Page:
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GUIDELINES regarding Close Contact from the CDC- October 22, 2020
Someone who was within 6 feet of an infected person for a cumulative total of 15 minutes or more over a 24-hour period* starting from 2 days before illness onset (or, for asymptomatic patients, 2 days prior to test specimen collection) until the time the patient is isolated.
* Individual exposures added together over a 24-hour period (e.g., three 5-minute exposures for a total of 15 minutes). Data are limited, making it difficult to precisely define “close contact;” however, 15 cumulative minutes of exposure at a distance of 6 feet or less can be used as an operational definition for contact investigation. Factors to consider when defining close contact include proximity (closer distance likely increases exposure risk), the duration of exposure (longer exposure time likely increases exposure risk), whether the infected individual has symptoms (the period around onset of symptoms is associated with the highest levels of viral shedding), if the infected person was likely to generate respiratory aerosols (e.g., was coughing, singing, shouting), and other environmental factors (crowding, adequacy of ventilation, whether exposure was indoors or outdoors). Because the general public has not received training on proper selection and use of respiratory PPE, such as an N95, the determination of close contact should generally be made irrespective of whether the contact was wearing respiratory PPE. At this time, differential determination of close contact for those using fabric face coverings is not recommended.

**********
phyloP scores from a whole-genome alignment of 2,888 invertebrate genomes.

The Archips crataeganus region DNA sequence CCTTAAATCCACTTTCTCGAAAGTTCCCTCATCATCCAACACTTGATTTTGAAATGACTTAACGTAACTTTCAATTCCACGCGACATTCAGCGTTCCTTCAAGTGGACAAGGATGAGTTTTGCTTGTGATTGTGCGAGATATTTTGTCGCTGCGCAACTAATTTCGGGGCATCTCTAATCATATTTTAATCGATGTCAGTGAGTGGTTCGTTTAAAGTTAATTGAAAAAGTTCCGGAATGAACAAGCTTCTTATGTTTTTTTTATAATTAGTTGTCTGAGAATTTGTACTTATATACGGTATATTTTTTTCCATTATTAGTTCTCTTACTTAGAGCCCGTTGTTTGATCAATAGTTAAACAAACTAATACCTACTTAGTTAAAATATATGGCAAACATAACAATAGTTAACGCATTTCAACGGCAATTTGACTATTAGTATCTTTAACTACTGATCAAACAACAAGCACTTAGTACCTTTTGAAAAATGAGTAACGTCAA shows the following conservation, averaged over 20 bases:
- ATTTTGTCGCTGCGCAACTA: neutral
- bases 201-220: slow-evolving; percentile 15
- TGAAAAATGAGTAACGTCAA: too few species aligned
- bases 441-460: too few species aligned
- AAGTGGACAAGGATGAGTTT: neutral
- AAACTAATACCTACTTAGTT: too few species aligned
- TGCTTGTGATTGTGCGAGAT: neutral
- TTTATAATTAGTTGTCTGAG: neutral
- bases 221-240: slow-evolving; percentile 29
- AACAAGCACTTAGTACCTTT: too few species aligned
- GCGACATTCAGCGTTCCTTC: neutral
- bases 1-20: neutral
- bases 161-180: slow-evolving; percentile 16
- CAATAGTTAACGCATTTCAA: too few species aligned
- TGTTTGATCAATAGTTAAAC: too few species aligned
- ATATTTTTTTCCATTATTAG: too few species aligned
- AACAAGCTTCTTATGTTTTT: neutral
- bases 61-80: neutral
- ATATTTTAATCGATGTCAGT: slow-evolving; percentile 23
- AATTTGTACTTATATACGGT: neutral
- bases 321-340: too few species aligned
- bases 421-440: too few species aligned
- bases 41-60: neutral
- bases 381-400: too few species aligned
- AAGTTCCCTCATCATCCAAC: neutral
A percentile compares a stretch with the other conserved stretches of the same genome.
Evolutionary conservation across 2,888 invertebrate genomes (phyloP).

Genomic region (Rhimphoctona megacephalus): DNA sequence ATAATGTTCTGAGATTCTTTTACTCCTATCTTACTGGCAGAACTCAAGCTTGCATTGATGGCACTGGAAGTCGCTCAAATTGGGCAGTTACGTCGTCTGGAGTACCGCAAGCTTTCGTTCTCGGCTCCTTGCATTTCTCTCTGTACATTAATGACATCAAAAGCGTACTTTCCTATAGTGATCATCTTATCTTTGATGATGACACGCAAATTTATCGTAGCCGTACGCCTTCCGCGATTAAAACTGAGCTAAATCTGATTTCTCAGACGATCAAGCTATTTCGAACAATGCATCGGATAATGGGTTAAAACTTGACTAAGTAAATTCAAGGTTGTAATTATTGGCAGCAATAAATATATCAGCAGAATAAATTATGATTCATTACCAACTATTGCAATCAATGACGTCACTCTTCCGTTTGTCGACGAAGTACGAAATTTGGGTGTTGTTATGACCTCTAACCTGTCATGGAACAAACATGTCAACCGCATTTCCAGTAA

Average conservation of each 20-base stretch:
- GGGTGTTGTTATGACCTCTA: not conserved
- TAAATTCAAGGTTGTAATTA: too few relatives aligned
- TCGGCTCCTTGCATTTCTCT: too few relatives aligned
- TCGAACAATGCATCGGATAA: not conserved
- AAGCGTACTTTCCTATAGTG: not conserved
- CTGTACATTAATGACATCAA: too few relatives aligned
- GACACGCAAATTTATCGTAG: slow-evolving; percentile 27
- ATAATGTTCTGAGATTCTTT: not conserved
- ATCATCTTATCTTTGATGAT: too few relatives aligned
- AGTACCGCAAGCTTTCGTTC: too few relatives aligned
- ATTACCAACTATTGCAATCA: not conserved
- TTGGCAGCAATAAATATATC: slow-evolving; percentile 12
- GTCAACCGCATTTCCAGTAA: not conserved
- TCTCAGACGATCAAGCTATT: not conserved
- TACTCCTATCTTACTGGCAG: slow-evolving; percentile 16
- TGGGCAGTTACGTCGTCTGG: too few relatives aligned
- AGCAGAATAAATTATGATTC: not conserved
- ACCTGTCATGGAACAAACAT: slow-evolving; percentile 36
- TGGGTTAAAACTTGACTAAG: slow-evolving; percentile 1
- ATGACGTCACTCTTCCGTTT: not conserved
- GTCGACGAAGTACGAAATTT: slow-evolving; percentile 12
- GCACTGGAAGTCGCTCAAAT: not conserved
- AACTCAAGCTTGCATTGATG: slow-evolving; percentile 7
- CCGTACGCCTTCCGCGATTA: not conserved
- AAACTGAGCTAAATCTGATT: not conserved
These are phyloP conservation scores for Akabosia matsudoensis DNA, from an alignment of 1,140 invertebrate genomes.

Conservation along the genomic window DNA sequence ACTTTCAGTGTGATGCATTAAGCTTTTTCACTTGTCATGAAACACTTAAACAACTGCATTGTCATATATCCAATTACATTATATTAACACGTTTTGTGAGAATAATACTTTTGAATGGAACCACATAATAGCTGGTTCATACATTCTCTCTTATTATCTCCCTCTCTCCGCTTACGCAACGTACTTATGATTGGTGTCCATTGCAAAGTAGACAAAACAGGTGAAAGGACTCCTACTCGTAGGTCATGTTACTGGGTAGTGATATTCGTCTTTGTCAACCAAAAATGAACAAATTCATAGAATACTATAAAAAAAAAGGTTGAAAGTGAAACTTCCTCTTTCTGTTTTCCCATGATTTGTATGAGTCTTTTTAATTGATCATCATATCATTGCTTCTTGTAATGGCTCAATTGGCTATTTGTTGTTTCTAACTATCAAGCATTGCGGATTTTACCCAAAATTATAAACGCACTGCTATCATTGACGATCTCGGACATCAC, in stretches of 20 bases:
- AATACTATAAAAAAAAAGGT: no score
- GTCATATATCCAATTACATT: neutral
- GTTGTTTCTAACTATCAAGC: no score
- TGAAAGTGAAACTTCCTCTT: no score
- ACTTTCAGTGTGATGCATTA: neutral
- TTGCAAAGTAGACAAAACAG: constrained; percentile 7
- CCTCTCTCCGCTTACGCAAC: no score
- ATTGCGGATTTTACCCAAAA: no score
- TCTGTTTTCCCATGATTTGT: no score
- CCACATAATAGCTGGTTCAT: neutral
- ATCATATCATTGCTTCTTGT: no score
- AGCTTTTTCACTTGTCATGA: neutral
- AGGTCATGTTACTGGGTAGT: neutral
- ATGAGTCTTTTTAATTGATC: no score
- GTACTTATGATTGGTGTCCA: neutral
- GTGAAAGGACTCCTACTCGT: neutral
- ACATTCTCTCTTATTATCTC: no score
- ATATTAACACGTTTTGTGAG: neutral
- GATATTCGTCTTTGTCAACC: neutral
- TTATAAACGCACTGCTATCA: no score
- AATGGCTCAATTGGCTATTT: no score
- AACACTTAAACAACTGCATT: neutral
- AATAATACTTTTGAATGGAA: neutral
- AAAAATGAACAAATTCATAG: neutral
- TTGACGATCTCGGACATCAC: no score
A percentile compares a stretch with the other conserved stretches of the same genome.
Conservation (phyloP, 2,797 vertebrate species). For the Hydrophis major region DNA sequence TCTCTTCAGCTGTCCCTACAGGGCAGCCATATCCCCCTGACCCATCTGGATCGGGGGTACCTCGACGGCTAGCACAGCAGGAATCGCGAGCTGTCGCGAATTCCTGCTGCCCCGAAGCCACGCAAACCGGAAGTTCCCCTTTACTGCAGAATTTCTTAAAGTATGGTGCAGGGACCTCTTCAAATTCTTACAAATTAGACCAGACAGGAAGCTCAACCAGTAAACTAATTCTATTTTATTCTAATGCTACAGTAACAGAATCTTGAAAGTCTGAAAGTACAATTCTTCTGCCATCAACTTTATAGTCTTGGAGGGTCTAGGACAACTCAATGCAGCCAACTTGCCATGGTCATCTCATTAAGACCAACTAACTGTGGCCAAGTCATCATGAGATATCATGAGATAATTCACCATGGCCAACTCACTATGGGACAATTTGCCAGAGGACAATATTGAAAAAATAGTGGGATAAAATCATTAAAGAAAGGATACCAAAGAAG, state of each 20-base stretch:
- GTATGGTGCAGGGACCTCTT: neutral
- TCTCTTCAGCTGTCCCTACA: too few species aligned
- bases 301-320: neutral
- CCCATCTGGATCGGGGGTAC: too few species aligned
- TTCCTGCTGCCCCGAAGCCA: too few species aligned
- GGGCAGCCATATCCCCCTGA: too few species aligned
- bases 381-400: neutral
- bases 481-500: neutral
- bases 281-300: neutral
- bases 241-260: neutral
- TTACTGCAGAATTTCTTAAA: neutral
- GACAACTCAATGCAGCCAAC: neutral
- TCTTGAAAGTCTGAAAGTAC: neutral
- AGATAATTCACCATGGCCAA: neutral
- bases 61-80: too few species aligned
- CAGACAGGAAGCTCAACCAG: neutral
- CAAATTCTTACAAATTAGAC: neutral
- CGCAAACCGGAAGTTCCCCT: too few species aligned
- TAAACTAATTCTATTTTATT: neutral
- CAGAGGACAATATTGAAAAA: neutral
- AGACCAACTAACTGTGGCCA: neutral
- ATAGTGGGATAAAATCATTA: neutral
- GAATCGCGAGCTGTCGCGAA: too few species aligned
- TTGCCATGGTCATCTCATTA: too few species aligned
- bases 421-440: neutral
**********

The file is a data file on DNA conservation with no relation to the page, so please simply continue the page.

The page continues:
Currently we are not making any additional recommendations regarding your individual congregations practices and worship but to make you aware of the new findings from the CDC. Please continue to practice good protocol of hand washing, mask wearing and distancing of a minimum of 6 feet. These findings from the CDC reinforces the concerns for extended physically gatherings.
This map shows the risk level of attending an event, given the event size and location. The COVID-19 Event Risk Assessment Planning Tool is a collaborative project led by Prof. Joshua Weitz and Prof. Clio Andris at the Georgia Institute of Technology, along with researchersAccess assessment Tool here